Thursday, April 8, 1920
The famous Wm. H. Sawyers, of Hinton, writes to the West Virginia News, the suffrage question having made him a bedfellow of that staunch Republican sheet. According to Bill, the granting of the vote to women will result in the deterioration of the male of the species, taking off cubit after cubit of his statute until nothing remains. He sees a speedy extinction of the male, but we think he is wrong. He is like the Irishman who wanted to live until he could eat the chicken that scratched over his grave…
On the report of the viewers appointed by the court to look out a road from Bartow to Pendleton County line known as the Sinks Road, the Court entered an order establishing the road, and accepted eight miles of railroad grade and right of way given by J. W. McCullough. The road then follows the top of the mountain to the Pendleton County line at the lands of Jared Hiner.
J. J. Coyner, W. C. Gardner and County Engineer Frank Baxter were appointed to look over a possible road route up the Greenbrier River from Cloverlick to Stony Bottom.
The health of our little town seems to be very good at this writing.
Easter passed quietly with us and everyone seemed to enjoy plenty of good things to eat.
Tom O’Bryan is preparing to move to the Killingsworth farm near Buckeye.
Burt Foe is down from Cheat to spend a few days with his family.
Farmers are nearly through plowing.
The Herold sale was well attended and everything sold well.
The ladies of the Presbyterian church served dinner at the Herold sale and realized $65 for the church.
Raymond Gibson, of Marlinton high school, spent Easter Sunday with his parents. He contemplates going to Huntington soon.
Mr. and Mrs. Roy Cain have a very sick child.
Mulvey, little child of Mr. and Mrs. W. H. Grimes, has been sick the past few days.
C. W. Fertig has a vey bad bealed jaw.
A. L. Fertig had the misfortune to get his foot mashed very badly one day last week.
Bedford Dilley, son of Mr. and Mrs. U. H. Dilley, has pneumonia.
PROTECTION FOR GIRLS
The morally endangered and the waywardly inclined girls are found in every community, and will long remain one of our most perplexing social problems. More fated than her brothers to suffer from dangers of a sex nature, the perils and plights to which she is especially exposed touch, as a rule, this side of her life. Seldom responsible as the aggressor in her early acquaintance with depravity, she is usually the passive victim of unfavorable environment and outer forces of evil. Upon her, in her youth and ignorance and helplessness, are visited the tragedies which seem forever to run through the ages.
Young girls will continue to grow up with low moral standards as long as they are reared by unfit parents, among harmful home surroundings; they will continue to become lax in manner and conduct just as long as their ideals and habits are shaped by undesirable companionships; they will continue to venture into paths that are slippery just as long as it is human to crave attention and excitement; they will continue to stumble into pitfalls just as long as feeble-mindedness and adolescent instability deprive them of judgment and ordinary means of self defense; they will continue to be despoiled and corrupted just as long as vicious men and women lurk and scheme to exploit those who are unprotected. Thus it is that out of innocent, inexperienced girlhood, scores and hundreds of recruits are each year drawn into the ranks of commercial or clandestine prostitution.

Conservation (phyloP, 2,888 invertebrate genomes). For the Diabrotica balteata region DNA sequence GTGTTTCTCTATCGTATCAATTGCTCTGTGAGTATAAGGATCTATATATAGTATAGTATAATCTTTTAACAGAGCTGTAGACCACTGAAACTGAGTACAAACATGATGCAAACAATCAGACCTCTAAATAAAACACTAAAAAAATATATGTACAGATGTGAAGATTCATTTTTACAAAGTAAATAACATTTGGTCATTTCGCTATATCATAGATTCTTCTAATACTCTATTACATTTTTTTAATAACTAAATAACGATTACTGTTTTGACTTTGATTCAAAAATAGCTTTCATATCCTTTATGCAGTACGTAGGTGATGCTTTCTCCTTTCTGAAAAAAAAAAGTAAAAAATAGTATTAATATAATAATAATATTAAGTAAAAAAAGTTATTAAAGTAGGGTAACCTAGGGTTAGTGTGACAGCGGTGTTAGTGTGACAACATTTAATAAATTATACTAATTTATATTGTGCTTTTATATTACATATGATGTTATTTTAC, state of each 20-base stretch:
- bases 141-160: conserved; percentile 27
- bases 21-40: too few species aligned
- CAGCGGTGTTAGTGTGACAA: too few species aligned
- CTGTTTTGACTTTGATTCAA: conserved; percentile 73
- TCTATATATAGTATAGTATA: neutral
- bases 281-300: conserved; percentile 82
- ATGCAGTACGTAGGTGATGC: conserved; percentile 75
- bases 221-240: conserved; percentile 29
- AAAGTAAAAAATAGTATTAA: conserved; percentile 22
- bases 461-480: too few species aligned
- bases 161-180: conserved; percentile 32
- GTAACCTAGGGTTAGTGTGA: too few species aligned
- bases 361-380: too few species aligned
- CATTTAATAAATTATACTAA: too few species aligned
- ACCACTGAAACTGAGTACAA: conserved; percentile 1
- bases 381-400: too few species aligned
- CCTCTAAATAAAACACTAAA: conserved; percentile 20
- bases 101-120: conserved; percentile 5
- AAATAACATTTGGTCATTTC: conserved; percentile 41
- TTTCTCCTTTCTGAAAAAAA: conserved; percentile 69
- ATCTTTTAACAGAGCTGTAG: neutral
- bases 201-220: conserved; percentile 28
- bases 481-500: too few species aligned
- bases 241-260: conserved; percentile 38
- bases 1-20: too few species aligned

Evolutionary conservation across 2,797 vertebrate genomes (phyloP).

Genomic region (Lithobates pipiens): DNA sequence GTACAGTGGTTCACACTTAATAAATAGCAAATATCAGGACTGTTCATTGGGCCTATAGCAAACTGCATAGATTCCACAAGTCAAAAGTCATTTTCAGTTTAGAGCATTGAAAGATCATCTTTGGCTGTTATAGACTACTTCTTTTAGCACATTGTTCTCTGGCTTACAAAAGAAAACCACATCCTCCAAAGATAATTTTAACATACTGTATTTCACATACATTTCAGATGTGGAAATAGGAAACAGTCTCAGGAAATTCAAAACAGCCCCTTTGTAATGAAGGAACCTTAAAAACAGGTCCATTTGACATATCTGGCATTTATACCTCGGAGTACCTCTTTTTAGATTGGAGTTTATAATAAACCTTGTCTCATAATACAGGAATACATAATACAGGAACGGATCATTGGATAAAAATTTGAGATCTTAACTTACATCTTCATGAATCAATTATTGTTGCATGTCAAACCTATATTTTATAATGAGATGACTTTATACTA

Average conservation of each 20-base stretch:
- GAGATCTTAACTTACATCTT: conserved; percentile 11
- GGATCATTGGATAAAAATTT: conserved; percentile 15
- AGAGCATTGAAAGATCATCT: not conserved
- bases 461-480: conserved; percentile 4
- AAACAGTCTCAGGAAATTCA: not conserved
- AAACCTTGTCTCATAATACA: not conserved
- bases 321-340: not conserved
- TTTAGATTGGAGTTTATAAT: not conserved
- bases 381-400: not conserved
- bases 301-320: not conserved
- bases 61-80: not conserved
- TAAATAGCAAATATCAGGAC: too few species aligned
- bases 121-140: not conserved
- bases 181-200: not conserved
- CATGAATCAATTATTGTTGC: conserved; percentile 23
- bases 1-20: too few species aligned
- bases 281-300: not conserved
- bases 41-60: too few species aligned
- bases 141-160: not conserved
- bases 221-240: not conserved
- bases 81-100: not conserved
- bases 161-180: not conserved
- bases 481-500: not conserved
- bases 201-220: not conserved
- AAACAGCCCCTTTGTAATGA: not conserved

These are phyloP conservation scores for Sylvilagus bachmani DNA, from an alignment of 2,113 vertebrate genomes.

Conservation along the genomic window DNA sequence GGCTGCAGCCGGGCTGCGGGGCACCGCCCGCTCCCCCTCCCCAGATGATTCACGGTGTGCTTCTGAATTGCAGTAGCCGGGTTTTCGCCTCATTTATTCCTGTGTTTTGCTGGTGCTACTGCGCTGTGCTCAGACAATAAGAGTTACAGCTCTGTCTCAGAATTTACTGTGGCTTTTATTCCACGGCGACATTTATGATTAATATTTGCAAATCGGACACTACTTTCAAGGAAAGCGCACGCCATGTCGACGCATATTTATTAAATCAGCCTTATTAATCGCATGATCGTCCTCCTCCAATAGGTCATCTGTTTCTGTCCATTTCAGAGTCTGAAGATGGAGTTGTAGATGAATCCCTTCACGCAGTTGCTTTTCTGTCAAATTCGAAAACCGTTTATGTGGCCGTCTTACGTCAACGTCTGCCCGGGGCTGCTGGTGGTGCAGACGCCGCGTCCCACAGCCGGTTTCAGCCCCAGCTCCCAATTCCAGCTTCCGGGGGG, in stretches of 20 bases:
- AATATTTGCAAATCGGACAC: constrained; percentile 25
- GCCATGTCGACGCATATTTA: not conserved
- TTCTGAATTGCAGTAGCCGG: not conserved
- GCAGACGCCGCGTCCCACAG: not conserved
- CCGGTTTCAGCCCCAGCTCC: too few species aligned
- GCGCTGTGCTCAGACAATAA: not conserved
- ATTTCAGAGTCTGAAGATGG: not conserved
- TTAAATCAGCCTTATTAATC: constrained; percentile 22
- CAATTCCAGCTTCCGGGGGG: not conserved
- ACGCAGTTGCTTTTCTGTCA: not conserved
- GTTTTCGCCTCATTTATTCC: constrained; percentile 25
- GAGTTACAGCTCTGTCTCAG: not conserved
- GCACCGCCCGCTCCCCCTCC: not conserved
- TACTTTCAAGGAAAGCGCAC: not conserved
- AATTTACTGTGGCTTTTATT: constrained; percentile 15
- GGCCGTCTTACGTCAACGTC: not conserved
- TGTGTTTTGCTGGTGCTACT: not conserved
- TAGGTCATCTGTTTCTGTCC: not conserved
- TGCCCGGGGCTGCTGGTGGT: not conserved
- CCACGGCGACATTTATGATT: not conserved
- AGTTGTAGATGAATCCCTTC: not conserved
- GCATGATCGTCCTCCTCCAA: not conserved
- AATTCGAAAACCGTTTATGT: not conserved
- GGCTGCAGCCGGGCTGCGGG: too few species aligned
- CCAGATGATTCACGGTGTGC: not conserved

The U. S. Public Health Service, through the Bureau of Venereal Diseases at Charleston, is conducting a campaign of education among our people to prevent these conditions in West Virginia…
Frederick Berl Fertig, only child of Mr. and Mrs. Fred Fertig, was born December 9, 1911, and departed this life April 2, 1920, aged eight years, three months and 23 days. He was buried on Saturday morning, April 3rd, in Mt. Zion grave yard.
On the morning Berl took sick, he got up, washed, and laid down on the floor and told his mother he was going to die and leave her. He was only sick three days. He died Friday morning at seven o’clock at his home on Thorny Creek. Berl will be greatly missed in the home and neighborhood…
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Mrs. Hildreth Dever, nee Beverage, died at her home in Akron, Ohio, February 13, 1920, aged 30 years.
On the 15th, when the early rays of light from beyond the eastern hilltops were streaking the valley of Knapps Creek, driving the darkness westward, many a phone bell rang and the sad news came that Hildreth Dever was dead, her spirit silently, peacefully and almost without the knowledge of her companion, took its flight.
She was born near Monterey in Highland county, Virginia. She taught several successful schools in this county, and made many acquaintances by whom she was held in high respect.
She will be sadly missed by the young husband, the child, baby Ruth, the community and a large circle of friends and relatives…
Her illness was short, caused by the flu and pneumonia.
The funeral service was conducted from the home of her father by Rev. J. M. Walker; interment was in the Price Moore cemetery which overlooks the beautiful Knapps Creek Valley…